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Discussion Starter · #1 · (Edited)
has anyone made a homemade catamaran and crossed an ocean yet? Maybe waterworld kind of thing?

Can anyone provide links or names I can search if this has been done?
 

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Look for Wharram catamarans.. I'd expect a fairly high number of them have done this since their introduction back in the '60s (maybe '50s?)
 

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has anyone made a homemade catamaran and crossed an ocean yet? Maybe waterworld kind of thing?
The Waterworld trimarans (there were 2 made) were anything but home made. They were actually rather advanced design made by the Lagoon yard (a subsidiary of Jeanneau Technologies). One of them was later used in serious racing.

Crossing oceans on multihull boats is done quite frequently these days but it is still a very serious task requiring a very solid design and even better execution.
 

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Lets see as well as numerous Wharrams, including the 21 ft Tiki, we have Easy Catamarans, Wallers, and at least one Dudley Dix that I know of.

One that has not is the self designed Flying Hawaiian.

One that I remember because we coastal hopped with her From Bayona to the Canaries then saw her again in Martinique was a tiny Frenchwoman who built something like a big Hobie cat out of 1/4 ply on her dads front lawn. No accommodation pod just a mesh trampoline. A shelf in one hull that she slept on. Nothing to cook on she lived on muesli, dates, crispbread and Nutella. It was lashed together like a Wharram and I always remember her animated description of having to redo the lashings mid Atlantic.
 

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Hundreds have slapped together cats and taken off.

I don't think anyone's come back though.
 

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Hundreds have slapped together cats and taken off.

I don't think anyone's come back though.
Just curious why you typed that. But not very crious.
 

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Just curious why you typed that. But not very crious.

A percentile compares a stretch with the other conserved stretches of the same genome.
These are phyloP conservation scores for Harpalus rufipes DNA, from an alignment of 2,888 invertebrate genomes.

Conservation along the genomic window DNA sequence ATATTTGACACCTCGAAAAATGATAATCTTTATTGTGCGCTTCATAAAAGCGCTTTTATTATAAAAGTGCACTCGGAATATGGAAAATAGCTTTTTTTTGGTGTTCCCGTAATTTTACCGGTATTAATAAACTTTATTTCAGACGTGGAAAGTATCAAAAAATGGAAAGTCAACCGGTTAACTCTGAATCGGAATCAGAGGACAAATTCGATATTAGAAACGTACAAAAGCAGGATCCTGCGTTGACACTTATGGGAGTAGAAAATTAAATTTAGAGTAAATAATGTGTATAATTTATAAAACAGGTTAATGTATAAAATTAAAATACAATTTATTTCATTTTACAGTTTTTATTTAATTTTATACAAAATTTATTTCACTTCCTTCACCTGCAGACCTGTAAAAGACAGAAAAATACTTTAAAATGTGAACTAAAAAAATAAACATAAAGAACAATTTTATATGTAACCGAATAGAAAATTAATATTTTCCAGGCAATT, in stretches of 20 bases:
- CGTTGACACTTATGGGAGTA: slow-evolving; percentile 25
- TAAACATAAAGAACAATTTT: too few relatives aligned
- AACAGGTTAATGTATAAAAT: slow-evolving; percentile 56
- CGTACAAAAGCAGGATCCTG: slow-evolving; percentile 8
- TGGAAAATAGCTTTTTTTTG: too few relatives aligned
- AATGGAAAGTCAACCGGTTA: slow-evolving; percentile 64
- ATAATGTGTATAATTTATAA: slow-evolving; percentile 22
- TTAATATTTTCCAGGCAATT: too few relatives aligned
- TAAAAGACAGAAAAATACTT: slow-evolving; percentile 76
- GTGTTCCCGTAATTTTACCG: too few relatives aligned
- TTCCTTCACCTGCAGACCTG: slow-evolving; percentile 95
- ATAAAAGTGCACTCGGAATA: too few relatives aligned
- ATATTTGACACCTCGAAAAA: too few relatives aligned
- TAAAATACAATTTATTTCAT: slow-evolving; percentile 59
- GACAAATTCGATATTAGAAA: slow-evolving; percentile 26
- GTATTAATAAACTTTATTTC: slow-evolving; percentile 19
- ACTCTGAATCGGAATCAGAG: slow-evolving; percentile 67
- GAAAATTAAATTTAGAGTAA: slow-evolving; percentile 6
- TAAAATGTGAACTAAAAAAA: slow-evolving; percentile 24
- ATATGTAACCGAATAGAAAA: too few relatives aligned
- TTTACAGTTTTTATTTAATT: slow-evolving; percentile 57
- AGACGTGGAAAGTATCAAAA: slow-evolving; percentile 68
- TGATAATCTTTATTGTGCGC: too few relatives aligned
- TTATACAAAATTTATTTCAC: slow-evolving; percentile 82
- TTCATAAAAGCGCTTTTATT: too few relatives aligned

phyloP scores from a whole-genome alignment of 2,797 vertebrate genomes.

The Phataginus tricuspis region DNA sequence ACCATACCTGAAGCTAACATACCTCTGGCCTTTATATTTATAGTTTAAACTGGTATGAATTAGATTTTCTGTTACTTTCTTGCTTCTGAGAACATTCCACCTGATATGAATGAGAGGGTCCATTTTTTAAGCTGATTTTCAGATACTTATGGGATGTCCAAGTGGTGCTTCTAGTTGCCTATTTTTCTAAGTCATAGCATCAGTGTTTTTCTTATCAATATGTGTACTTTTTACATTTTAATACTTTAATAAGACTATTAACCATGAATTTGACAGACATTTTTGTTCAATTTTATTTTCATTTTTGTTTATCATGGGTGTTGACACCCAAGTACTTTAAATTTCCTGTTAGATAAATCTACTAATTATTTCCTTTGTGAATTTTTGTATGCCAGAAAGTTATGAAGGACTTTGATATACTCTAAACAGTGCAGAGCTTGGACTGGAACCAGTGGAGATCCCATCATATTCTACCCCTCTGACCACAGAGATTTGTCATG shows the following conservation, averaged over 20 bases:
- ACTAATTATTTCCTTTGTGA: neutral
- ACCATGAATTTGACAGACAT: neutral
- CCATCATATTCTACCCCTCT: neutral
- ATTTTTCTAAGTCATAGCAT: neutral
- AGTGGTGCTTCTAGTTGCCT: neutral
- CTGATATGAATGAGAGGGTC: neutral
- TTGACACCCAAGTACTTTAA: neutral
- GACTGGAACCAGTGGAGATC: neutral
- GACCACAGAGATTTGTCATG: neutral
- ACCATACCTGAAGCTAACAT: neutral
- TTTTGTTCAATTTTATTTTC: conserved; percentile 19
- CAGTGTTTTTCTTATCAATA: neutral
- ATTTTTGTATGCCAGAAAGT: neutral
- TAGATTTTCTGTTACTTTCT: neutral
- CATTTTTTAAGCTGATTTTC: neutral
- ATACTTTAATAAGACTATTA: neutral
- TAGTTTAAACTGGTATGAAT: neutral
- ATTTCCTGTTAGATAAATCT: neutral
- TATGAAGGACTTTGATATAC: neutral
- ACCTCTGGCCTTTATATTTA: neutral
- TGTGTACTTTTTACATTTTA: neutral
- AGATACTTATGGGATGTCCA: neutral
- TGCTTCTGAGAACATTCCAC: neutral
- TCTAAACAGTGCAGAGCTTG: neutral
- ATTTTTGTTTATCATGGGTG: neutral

It's a joke. Kind of...



I also followed the misadventures of Sean (Sully) Sullivan on his big cat. Kind of horrifying.

There was another dude in Australia who was building his own...for many years. I don't know if he's finished yet.

The whole building a boat in order to sail? I just don't get it.
 

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Wharrams, Woods design, Shuttleworth, Oram, Simpson, Schionning, Crowther and I'm sure I'm missing many other designers who have had their designs home built and crossing oceans with no problems. Not a big undertaking nowadays.
 

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It's a joke. Kind of...



I also followed the misadventures of Sean (Sully) Sullivan on his big cat. Kind of horrifying.

There was another dude in Australia who was building his own...for many years. I don't know if he's finished yet.

The whole building a boat in order to sail? I just don't get it.
Well, yeah, I kind of hoped it was.

When I first got interested in sailing I saw this home-built powerboat made of steel, with considerably less design and build skill than that example. I wish I had a picture. Looked like a pirate ship built from a cardboard box by a group of 8 year olds on a rainy day. Fortunatly, I think he never got the engine installed.

I wonder if the greater problem is lack of construction skill or construction skill; if a person has sailing skill I would hope that would scare them away from poor boats.
 

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Look up Rory MacDougall and his boat "Cooking Fat," (aka "Cookie") a 21' Wharram-design TIKI, in which he not only crossed oceans, but circumnavigated. I think it's the smallest cat to circumnav on record IIRC. In any case, MacDougall did the Jester Challenge afterward (2010), which is an Atlantic crossing, singlehand, between Plymouth UK to Newport RI